Check your employment status
It is important that you find out what your employment status is and understand how it affects your rights.
There are 3 main employment statuses:
If you're an employee, you have rights at work. If you're a worker, you'll also have rights at work but not as many as an employee. If you’re self-employed, you usually only have the rights your contract says you have.
Your employment status depends on what actually happens when you're at work. That might not be the same as what your contract says about your status.
An employer might try to call you ‘self-employed’ when you’re actually an employee or worker. Employers sometimes do this to take away their employees’ employment rights.
If you think your employer has done this you can:
- raise a grievance based on what you think your status is
Check if you’re employed or self-employed for tax reasons
The rules about whether you count as employed or self-employed for tax reasons are slightly different. You can check your employment status for tax on GOV.UK.
Check if you’re an employee
You’re an employee if:
- your employer is in charge of what work you do and how you should go about it on a day to day basis (even if you’re left alone to actually do the work)
- under your contract you have to do the work yourself - you can’t pass it onto someone else
- your contract guarantees you at least a minimum number of hours of work each week or month - and you have to do it
Check if you’re a worker
You’re probably a worker if:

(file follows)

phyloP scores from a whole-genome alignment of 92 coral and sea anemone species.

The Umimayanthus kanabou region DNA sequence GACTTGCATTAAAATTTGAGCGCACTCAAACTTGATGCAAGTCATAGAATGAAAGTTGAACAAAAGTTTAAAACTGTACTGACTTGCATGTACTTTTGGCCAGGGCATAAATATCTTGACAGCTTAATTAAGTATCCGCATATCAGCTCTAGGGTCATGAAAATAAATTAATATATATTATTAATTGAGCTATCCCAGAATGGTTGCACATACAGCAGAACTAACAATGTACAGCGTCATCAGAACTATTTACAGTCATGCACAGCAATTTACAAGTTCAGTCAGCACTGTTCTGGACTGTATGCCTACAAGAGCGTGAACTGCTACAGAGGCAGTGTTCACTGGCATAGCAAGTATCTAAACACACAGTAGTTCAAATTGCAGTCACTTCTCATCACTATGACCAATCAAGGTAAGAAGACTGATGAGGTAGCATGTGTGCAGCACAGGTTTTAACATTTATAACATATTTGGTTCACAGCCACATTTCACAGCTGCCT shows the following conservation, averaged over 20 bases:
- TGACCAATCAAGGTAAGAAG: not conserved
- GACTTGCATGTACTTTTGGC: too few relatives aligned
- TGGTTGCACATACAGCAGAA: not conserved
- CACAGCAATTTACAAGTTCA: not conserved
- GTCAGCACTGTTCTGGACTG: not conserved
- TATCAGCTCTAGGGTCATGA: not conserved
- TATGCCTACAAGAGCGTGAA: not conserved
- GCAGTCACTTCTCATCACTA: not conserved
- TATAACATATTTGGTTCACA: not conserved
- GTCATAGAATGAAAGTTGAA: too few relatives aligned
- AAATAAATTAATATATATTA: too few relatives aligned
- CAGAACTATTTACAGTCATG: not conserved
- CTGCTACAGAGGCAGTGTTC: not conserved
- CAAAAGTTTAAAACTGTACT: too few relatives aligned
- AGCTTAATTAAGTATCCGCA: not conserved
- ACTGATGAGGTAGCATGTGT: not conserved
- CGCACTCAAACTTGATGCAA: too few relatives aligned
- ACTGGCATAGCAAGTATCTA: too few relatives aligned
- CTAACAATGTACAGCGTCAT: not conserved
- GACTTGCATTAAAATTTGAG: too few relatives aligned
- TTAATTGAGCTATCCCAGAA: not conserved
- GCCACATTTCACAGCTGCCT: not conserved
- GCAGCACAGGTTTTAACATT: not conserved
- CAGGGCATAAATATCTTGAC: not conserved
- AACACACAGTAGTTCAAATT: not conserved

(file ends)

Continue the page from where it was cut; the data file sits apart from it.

- under your contract you have to do the work you’re given yourself - you can’t pass it on to someone else
- your employer isn’t a client or customer of a business that you run
If you’re not guaranteed to get any work
This is sometimes called having a ‘zero-hours’ contract. You’ll be a worker as long as you have to do the work yourself and you’re not running a business.
In some rare cases you might be able to show you’re an employee instead. Talk to an adviser if you’re on a zero-hours contract and you want to use a right that only employees have.
For example, you might be able to claim unfair dismissal if you’ve been on a zero-hours contract for more than 2 years and you can show you’re an employee.
If you work for an agency
If your agency sends you to different clients, you’re called an ‘agency worker’.
Check your contract - you’re a worker unless your contract says you’re an employee. You can check your rights as an agency worker.
In some cases you might have a contract with an ‘umbrella company’ instead of the agency. Check your contract if you’re not sure.
If you have a contract with an umbrella company, you’re usually an employee. Find out more about umbrella companies on GOV.UK.
If you’re not sure about your employment status
Talk to an adviser if your employment rights depend on your status.